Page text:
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-   -   Maximum Percent for Single Security? (http://www.early-retirement.org/forums/f44/maximum-percent-for-single-security-92373.html)

53anddone 06-15-2018 05:15 AM

Maximum Percent for Single Security?
 
Wondering what others use as a top % threshold for a single security in your portfolio.

I just hit 4% with T and I think that’s about my threshold (ok maybe 5%).

dirt_dobber 06-15-2018 05:18 AM

great question. I've also wondered about this. I'm think you are about right at 5%
but will be interesting to see what board consensus is.

braumeister 06-15-2018 05:30 AM

I have always used 5% as my limit.

pb4uski 06-15-2018 07:30 AM

How much are you willing to lose? Think Enron, WorldCom, et al.

Texas Proud 06-15-2018 08:39 AM

From what I remember reading, it is 10%... but that is for a respected stock, not a flyer...

ERD50 06-15-2018 09:25 AM

0 %.

I don't see any reason for an investor to be in any individual stocks.

Well, OK, one - I guess you could manage to be more flexible with your cap gains and loss harvesting. But in the long run, I'm not sure it would matter, and doesn't matter for IRAs.

Other than that, it's like any other AA calculation - what's your worst case view of where that investment could go? Only hold as much as the loss you could accept. I assume individual stocks could go to zero.

With a broad-based index fund, you won;t be above ~ 3% in any one holding, and less overall if you have less than 100% of your AA in stocks. You could also spread that out with a small-cap index fund.

-ERD50

JustCurious 06-15-2018 09:52 AM

My threshold is 0%.

Totoro 06-15-2018 10:42 AM

For my individual portfolio current highest is about 20%. I'm comfortable with that. Even 35% would be fine for a high conviction company.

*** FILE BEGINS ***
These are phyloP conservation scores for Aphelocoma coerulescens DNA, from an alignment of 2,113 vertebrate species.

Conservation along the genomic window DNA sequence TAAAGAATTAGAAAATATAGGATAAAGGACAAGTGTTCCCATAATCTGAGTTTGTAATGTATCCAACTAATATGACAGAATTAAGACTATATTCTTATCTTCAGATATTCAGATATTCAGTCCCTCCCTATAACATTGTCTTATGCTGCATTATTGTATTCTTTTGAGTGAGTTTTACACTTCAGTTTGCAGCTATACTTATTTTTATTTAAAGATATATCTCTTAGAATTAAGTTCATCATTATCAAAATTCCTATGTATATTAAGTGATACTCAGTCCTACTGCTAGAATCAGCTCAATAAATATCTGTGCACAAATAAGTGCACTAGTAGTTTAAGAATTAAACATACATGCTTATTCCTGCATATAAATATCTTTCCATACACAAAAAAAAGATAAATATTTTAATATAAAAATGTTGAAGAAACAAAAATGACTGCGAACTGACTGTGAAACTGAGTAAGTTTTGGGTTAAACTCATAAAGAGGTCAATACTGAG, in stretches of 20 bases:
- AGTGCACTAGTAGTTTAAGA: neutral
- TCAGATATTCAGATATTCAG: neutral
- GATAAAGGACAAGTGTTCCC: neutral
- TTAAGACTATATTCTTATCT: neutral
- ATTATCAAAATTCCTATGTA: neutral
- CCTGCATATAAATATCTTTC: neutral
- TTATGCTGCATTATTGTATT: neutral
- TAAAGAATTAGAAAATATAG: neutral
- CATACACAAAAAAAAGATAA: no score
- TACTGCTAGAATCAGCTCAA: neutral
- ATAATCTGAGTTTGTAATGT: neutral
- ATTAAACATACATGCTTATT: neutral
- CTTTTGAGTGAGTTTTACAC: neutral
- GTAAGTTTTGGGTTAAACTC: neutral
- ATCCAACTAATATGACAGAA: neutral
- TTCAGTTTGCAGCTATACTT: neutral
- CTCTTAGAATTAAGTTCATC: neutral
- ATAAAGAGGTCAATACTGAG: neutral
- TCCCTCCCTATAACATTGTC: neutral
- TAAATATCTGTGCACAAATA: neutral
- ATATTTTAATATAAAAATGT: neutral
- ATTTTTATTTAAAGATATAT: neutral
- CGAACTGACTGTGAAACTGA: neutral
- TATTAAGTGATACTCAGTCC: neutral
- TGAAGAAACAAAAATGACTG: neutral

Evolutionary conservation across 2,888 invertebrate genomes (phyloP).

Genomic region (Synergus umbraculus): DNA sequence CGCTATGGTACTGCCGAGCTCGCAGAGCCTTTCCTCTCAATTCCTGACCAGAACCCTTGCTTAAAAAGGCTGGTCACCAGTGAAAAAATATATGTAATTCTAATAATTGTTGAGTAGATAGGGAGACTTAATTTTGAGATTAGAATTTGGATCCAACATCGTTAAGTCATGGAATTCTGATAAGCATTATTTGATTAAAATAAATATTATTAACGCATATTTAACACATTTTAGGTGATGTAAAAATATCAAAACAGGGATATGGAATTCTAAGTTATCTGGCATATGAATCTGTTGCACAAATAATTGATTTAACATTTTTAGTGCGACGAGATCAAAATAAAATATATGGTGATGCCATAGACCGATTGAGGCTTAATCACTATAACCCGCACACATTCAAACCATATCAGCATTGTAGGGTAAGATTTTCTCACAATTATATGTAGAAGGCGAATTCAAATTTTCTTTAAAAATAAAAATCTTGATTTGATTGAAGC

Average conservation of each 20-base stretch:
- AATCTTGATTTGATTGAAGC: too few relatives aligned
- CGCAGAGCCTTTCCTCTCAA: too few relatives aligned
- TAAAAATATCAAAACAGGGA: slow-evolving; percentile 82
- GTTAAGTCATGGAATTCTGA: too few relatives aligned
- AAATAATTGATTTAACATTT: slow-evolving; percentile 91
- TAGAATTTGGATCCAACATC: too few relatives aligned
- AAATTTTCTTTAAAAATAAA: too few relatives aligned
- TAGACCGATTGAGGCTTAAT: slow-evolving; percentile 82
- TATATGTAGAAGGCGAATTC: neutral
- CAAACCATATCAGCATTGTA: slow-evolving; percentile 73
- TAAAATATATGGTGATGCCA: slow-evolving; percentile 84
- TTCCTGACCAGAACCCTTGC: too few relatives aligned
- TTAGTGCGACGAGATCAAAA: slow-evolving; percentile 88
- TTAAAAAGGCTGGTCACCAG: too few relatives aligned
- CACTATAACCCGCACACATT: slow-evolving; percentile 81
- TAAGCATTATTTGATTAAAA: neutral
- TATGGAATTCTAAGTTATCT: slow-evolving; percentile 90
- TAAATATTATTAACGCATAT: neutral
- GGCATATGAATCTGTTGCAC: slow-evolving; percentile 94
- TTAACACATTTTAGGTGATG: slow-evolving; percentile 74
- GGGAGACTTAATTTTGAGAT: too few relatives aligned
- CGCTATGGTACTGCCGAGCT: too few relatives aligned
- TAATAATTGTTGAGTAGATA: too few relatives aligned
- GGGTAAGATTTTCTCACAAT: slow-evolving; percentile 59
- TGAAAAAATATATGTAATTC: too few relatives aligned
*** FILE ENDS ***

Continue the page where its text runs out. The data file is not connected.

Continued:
Baseline is to aim owning 8 to 10 companies. Currently at 5 which is too low, but I haven't enough time to find myself new targets after divesting a few. So have quite a bit of cash drag at the moment.

W2R 06-15-2018 11:01 AM

I only invest in mutual funds.

That said, I have a personal limit of 30% for any one mutual fund. That is why I only have 30% Wellesley.

Red Badger 06-15-2018 11:12 AM

Quote:

Originally Posted by JustCurious (Post 2061774)
My threshold is 0%.

+1.

joeea 06-15-2018 11:13 AM

I never purchase single securities. I do have about 8% of my net worth in RSUs from my former company.

The stock has done well over the past few years - better than I had anticipated, and grown to a higher percentage than I'd prefer.

When the time is right regarding ACA income/tax hits/etc., I'll drop that down to less than 5%.

53anddone 06-15-2018 12:43 PM

As I said I have 4% in T and then my next biggest individual stock are a few at 2% - JNJ, Coke, companies I buy and just hold forever enjoying the dividends. I do have larger percentages (up to 6%) in ETFs but nothing larger than that.

OldShooter 06-15-2018 01:23 PM

Putting aside the idea, which I agree with, that buying individual stocks is not a good idea for individual investors, the real question you are asking involves looking at diversification.

A professional trust administrator will have been given a house rule that something beyone 10% or maybe 15% constitutes an imprudent concentration. He/she will have to justify the concentration to review committee at least annually. One acceptable reason might be that there are huge capital gains in the security. This sometimes happens when a trust grantor saved money by 100% investing in his employers stock. Alternatively, "It's a real good deal and it's gonna go through the roof" is not an acceptable justification for an imprudent concentration.

Markowitz et al will tell you that a properly constructed portfolio will be diversified enough to have diversified away all individual stock risks. Arguments abound on this, but something like 60-100 individual stock holdings, diversified across all sectors, might be recommended. So that's one or two percent per holding. It's a statistical thing -- no exact answers.

Finally, if you are holding individual stocks hoping to hit home runs, then Markowitz's diversification is the last thing you want. You want that stock's moves to have a significant impact on your results. In that case, the sky is the limit as far as concentration is concerned. Maybe you go 100%.